Bourke students’ celebration of survival

Dinoo Kelleghan

Bourke High School students dance in the music video

A confidence-building project for Bourke High School students begun by teacher Shirlee Rowland has stunned the local community with the students’ raw honesty and become an internet hit with hundreds of thousands of views.

In just five days in April, the students – helped by innovative media group Desert Pea Media (DPM) and school staff – thought about their lives, the challenges they face and the future they want, wrote a song and created a video hit that gathered 92,000 views in just eight days – now totalling 300,000 Facebook views, 9000 shares and, since September, almost 40,000 Youtube views.

Ms Rowland had heard about the work Desert Pea Media was doing with other outback communities and schools. “I thought it would be perfect to somehow get them up to Bourke so the school community could give our students a voice in a medium that they understand and can be proud of,” she said.

“The students were not very confident at first,” said DPM creative director Toby Finlayson, “but then trust and relationships developed quickly.” The students and the DOM crew worked on the song for a few days and filmed it over two days.

“The end result left everybody stunned, not only within the community of Bourke but the Nation,” said Michael Graham (rap name MC Boomalli), who mentored the kids for DPM. Now, says Mr Finlayson, the school and local community are getting DPM back to do four more projects next year.

Once heard, the high, haunting chorus of “People of the Red Sunset” plays on in your head, half anthem, half a bird-call echoing across an outback sky; then the tough lyrics kick in.

I tell you it’s hard/ that violence leaving scars
Leavin’ bruises, broken families, broken homes and broken hearts
Smoking dope and getting drunk, skippin’ school and stealin’ cars
That type of yarn will get you nowhere but behind bars …

Kids pickin up bumpers lah! Drinkin’, killin’ your liver brah
Better switch this up, better go to school,
Ya foolish think this cool or wha?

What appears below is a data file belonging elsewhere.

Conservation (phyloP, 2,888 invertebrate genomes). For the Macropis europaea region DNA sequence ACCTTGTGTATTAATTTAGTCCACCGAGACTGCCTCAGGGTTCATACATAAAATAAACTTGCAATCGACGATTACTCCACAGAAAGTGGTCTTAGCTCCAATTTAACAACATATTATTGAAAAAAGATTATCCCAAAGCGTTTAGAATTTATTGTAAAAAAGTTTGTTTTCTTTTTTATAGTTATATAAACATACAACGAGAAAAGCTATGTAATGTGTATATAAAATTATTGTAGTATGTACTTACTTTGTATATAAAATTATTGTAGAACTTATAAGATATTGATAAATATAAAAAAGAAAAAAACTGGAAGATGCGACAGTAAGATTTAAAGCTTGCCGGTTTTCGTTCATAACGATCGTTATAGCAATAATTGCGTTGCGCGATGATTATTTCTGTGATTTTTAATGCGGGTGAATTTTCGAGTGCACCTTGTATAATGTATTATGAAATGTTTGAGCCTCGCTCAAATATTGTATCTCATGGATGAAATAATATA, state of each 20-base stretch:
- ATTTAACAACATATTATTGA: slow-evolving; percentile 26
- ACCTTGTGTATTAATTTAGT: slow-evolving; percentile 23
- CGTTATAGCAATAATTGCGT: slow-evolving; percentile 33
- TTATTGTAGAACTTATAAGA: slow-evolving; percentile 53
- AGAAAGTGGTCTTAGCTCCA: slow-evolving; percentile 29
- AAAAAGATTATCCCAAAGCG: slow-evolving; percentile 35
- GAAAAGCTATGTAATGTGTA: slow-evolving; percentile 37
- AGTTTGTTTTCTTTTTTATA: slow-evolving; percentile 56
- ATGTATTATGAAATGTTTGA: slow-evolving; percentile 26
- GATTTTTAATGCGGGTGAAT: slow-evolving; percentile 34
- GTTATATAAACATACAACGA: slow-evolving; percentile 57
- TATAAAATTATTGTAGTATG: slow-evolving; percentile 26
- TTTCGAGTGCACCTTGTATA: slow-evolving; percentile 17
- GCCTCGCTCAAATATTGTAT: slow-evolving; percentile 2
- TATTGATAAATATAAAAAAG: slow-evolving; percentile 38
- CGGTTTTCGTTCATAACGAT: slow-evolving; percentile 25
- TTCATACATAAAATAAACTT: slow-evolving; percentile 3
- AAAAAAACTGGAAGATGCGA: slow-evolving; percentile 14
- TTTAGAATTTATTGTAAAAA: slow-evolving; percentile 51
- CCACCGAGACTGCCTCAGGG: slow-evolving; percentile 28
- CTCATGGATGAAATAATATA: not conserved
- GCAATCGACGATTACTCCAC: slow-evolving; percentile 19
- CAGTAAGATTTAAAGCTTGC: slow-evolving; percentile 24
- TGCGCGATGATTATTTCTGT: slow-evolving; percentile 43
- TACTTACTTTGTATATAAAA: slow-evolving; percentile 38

Better raise them voices up. Better make better choices ya
Better respect, better keep in check, myself, my song, my culture HAH.

“The number of times I’ve cried, listening to those lyrics,” said Ms Rowland. “They show exactly how wise and mature these young people are – they see what’s going on, they know what’s going on, they know what needs to be done to change it.

“They see the violence, they see the drugs, they see the skipping school and all that negativity; they have the power to change that themselves if they want to.”

Principal Andrew Ryder said what he wanted more than anything else was for the staff and community to hear what was on the students’ minds.

“The students’ lyrics didn’t miss, absolutely didn’t miss, they were brutally honest,” he said. “I’ve never seen in 17 years of education something so honest.”

DPM works on a story-telling process that encourages participants to “analyse the real, the ideal and the bridge to communicate positive changes”. “People of the Red Sunset” is one of its proudest achievements this year, Mr Finlayson said.

DPM has produced 97 music videos in remote communities in the past 15 years. The latest, “Dhinawan Touch the Stars”, by students enrolled at Walgett Community College, earned a “This is awesome” tweet by state Education Minister Adrian Piccoli on December 2.

Bourke was described in a recent media report as a town “where children sleep in abandoned cars because they don’t feel safe in their family home … a troubled community where kids steal cars as a pastime, bricks are thrown through windows out of boredom, and domestic violence, alcohol and drug abuse shatter many families in town.”

Tanya Jackson, general manager of the NSW Outback Division of General Practice, which sponsored the “People of the Red Sunset” video, said it showed clearly the students’ maturity as well as their passion for their hometown.

“I was actually blown away by the lyrics,” said Joan Dickson, who works with the school as the Department of Community Services’ Community Engagement senior leader and appears in the school video.

“It made me think about my own kids and how difficult it is growing up in a community where everyone knows you and there’re expectations on you that sometimes are a bit hard to meet. People tend not to want to hear your voices and this [video] was done great. I … I started to cry when I heard the lyrics.”

"We can make a change," said student Shavinah Mann, lead singer of the song's memorable chorus, in a recent interview. "Bourke is not that bad ... People put a bad name to it but it's actually pretty good."

Gotta keep on dreaming keep your chin up, keep on shining bright.

To view the video in full please click here.